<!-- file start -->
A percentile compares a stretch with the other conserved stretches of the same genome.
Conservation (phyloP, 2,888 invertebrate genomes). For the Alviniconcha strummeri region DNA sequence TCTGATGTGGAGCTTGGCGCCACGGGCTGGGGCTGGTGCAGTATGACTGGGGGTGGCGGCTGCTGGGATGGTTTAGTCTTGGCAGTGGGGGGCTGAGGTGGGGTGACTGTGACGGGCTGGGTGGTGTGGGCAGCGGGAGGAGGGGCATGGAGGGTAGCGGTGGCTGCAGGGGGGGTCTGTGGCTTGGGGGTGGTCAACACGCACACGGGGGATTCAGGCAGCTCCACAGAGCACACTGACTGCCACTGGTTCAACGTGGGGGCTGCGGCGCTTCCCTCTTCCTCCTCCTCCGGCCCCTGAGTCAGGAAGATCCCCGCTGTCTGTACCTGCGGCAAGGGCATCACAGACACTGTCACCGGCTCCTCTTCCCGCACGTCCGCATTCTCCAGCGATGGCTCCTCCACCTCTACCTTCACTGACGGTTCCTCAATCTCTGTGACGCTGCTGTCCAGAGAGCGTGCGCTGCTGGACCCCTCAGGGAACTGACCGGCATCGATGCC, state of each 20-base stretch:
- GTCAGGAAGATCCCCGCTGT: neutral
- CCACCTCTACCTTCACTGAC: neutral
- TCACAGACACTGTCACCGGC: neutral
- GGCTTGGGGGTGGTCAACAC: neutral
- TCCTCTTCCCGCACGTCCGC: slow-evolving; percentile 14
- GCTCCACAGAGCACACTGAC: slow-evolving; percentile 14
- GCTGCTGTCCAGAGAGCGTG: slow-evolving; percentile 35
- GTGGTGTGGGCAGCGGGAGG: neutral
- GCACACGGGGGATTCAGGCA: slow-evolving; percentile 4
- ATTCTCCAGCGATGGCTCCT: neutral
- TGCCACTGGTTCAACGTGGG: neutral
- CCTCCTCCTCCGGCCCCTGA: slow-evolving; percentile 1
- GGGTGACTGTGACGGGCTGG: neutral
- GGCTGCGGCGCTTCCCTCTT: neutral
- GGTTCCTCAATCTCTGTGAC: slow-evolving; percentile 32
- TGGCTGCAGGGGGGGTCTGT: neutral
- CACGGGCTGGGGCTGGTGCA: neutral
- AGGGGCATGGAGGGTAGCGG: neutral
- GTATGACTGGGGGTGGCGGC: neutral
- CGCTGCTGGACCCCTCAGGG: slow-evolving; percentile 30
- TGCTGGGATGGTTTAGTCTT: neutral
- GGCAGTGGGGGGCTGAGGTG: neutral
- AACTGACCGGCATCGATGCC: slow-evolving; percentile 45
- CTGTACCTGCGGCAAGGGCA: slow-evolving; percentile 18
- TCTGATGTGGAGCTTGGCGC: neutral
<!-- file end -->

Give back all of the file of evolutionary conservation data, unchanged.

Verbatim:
A percentile compares a stretch with the other conserved stretches of the same genome.
Conservation (phyloP, 2,888 invertebrate genomes). For the Alviniconcha strummeri region DNA sequence TCTGATGTGGAGCTTGGCGCCACGGGCTGGGGCTGGTGCAGTATGACTGGGGGTGGCGGCTGCTGGGATGGTTTAGTCTTGGCAGTGGGGGGCTGAGGTGGGGTGACTGTGACGGGCTGGGTGGTGTGGGCAGCGGGAGGAGGGGCATGGAGGGTAGCGGTGGCTGCAGGGGGGGTCTGTGGCTTGGGGGTGGTCAACACGCACACGGGGGATTCAGGCAGCTCCACAGAGCACACTGACTGCCACTGGTTCAACGTGGGGGCTGCGGCGCTTCCCTCTTCCTCCTCCTCCGGCCCCTGAGTCAGGAAGATCCCCGCTGTCTGTACCTGCGGCAAGGGCATCACAGACACTGTCACCGGCTCCTCTTCCCGCACGTCCGCATTCTCCAGCGATGGCTCCTCCACCTCTACCTTCACTGACGGTTCCTCAATCTCTGTGACGCTGCTGTCCAGAGAGCGTGCGCTGCTGGACCCCTCAGGGAACTGACCGGCATCGATGCC, state of each 20-base stretch:
- GTCAGGAAGATCCCCGCTGT: neutral
- CCACCTCTACCTTCACTGAC: neutral
- TCACAGACACTGTCACCGGC: neutral
- GGCTTGGGGGTGGTCAACAC: neutral
- TCCTCTTCCCGCACGTCCGC: slow-evolving; percentile 14
- GCTCCACAGAGCACACTGAC: slow-evolving; percentile 14
- GCTGCTGTCCAGAGAGCGTG: slow-evolving; percentile 35
- GTGGTGTGGGCAGCGGGAGG: neutral
- GCACACGGGGGATTCAGGCA: slow-evolving; percentile 4
- ATTCTCCAGCGATGGCTCCT: neutral
- TGCCACTGGTTCAACGTGGG: neutral
- CCTCCTCCTCCGGCCCCTGA: slow-evolving; percentile 1
- GGGTGACTGTGACGGGCTGG: neutral
- GGCTGCGGCGCTTCCCTCTT: neutral
- GGTTCCTCAATCTCTGTGAC: slow-evolving; percentile 32
- TGGCTGCAGGGGGGGTCTGT: neutral
- CACGGGCTGGGGCTGGTGCA: neutral
- AGGGGCATGGAGGGTAGCGG: neutral
- GTATGACTGGGGGTGGCGGC: neutral
- CGCTGCTGGACCCCTCAGGG: slow-evolving; percentile 30
- TGCTGGGATGGTTTAGTCTT: neutral
- GGCAGTGGGGGGCTGAGGTG: neutral
- AACTGACCGGCATCGATGCC: slow-evolving; percentile 45
- CTGTACCTGCGGCAAGGGCA: slow-evolving; percentile 18
- TCTGATGTGGAGCTTGGCGC: neutral